Digging up old fly-tying books I never thought I’d ‘use’ to tie my first-ever trout flies.

I’m a competitive bastard. No, actually, I used to be a competitive bastard — groomed through years of high-level competitive sports is my only justification for those years. Through my early teens and into my 20s I refused to settle for anything but being the best. Whatever I tackled, I needed to be the best — kak (shit) type of human to be around really and it didn’t get me anywhere. It also burnt me out of a lot of love for many sports and is the reason I’ve not ‘pushed’ my groms into any major competitive sport. (But that is a story for another day). It’s also the reason I never took up the guitar – just knew I would suck. Is it too late?

Where am I going with this? I guess it is such a big part of what intrigues me about fly fishing. There are other things too, sure, but: YOU CAN NEVER STOP GETTING BETTER. This had me hooked since I first cast the magic wand at leeries in the Krom River as a 17-year-old. I realised then that no one could ever be the ‘best’ at fly-fishing – there are too many aspects, too many species, knots, leader configurations, destinations, techniques… There are too many things. I was never going to be the best and that was a beautiful realisation.

Fly-tying stands out prominently within this realm, both daunting and invigorating. The presence of the Feathers & Fluoro inner circle amplifies this sensation. Each member of this group appears to have pioneered, refined, or revolutionised a distinct fly pattern or tying style. From Andre van Wyk’s bucktail creations to LeRoy Botha’s grunter flies (anything that comes off his vise really), Peter Coetzee’s various innovations, Ewan Naude’s yellowfish and trout patterns, Conrad Botes and what he’s done with kob flies (and the Steve Austin), Platon Trakoshis in the tiger and carp field and, how many big saltwater species have not fallen to Leonard Flemming’s flash clouser as well as his countless micro freshwater patterns? To barely scratch the surface…

fly tying with ahrex hooks

You can understand then that I rarely show my flies to the crew, and when I do, it is with much trepidation. I very much tie for enjoyment, therapy and my own boxes, not to show off. We recently got a very generous shipment of hooks from Ahrex and I was super amped to improve on some of my tried and tested saltwater patterns and to fill my salt boxes.

Part of the shipment though, included some dry fly and nymph hooks. I’ve fished for trout since my First Year at University, bunking Sociology lectures to hit the Eerste River in Stellenbosch, yet I have never caught a trout on my own fly. Never even attempted to tie one. Don’t think I’ve ever owned a bare trout hook.

fly tying for trout
Recent trout not on my own fly.

The batch of hooks has me completely intrigued and, aside from the usual Youtube SBS tutorial rabbit hole, it had me digging through my old storage boxes of books in search of some books I’d collected along the way. These were always going to be ‘just to have in my library’ treasures, I never thought I’d actually ‘use’ them.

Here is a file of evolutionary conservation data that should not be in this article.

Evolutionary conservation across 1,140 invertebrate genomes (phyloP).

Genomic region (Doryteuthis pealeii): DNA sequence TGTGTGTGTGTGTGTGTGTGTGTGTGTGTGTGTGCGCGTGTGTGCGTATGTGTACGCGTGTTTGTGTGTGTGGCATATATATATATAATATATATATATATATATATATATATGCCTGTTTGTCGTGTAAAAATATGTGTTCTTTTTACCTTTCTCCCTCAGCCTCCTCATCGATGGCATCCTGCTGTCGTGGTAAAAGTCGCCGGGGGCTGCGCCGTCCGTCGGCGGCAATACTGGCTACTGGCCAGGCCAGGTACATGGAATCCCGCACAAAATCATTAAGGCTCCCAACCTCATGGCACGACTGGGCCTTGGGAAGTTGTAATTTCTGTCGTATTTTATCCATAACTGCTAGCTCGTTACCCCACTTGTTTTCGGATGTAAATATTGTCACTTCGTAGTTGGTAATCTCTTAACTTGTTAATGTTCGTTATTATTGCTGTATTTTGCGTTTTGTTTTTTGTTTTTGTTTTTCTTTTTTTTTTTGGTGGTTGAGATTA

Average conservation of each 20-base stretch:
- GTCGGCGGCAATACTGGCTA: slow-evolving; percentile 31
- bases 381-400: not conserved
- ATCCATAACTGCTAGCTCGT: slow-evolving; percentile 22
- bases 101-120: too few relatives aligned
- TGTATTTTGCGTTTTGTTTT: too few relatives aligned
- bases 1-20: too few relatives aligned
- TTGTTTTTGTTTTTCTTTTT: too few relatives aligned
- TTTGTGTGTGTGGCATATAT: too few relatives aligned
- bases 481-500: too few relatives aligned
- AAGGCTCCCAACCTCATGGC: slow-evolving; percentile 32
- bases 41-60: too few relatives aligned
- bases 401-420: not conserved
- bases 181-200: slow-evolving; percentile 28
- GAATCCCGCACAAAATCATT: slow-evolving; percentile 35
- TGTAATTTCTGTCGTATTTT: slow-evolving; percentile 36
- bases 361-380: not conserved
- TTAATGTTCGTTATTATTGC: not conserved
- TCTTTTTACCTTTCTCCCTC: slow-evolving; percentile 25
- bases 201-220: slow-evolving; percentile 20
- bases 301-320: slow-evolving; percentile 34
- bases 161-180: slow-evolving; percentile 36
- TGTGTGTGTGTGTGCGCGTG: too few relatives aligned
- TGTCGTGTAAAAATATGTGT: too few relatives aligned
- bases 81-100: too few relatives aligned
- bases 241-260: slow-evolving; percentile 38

That is about to change…

Stay tuned for some flops and fluff balls and hopefully a trout on my own dry in the very near future.

Some of those treasured books include:

Fresh and Salt Water Fly Fishing in Southern Africa by Charles Norman. Norman’s deep knowledge and passion for the subject shine through. With meticulous attention to detail, the book covers a wide range of topics, from fly selection and casting techniques to local fish species and their habitats as well as some insightful notes on tying.

fly tying books
Fresh and salt water fly fishing Southern Africa by Charles Norman (1987)

The Fly-Tying Bible: 100 Deadly Trout and Salmon Flies in Step-by-Step Photographs by Peter Gathercole is an absolute gem for fly-fishing enthusiasts and aspiring fly-tyers alike. With its meticulously detailed step-by-step instructions and stunning visual guides, this book is a masterclass in the art of crafting irresistible flies.

Illustrated Dictionary of Trout Flies by John Roberts is an indispensable companion for any angler, seamlessly blending the practicality of a reference guide with the allure of a visual masterpiece. Novice fly-fishers will appreciate the user-friendly layout and clear explanations, while seasoned anglers will relish the opportunity to explore the nuances of various flies.

I’m pretty sure also have a Dave Hughes somewhere deep in a storage box.

I’m also delving deep into Elements of Fly Tying one of the original South African fly tying books, by Tom Sutcliffe. The man himself made this invaluable resource available for free download during Covid.

fly tying books

….More to follow.

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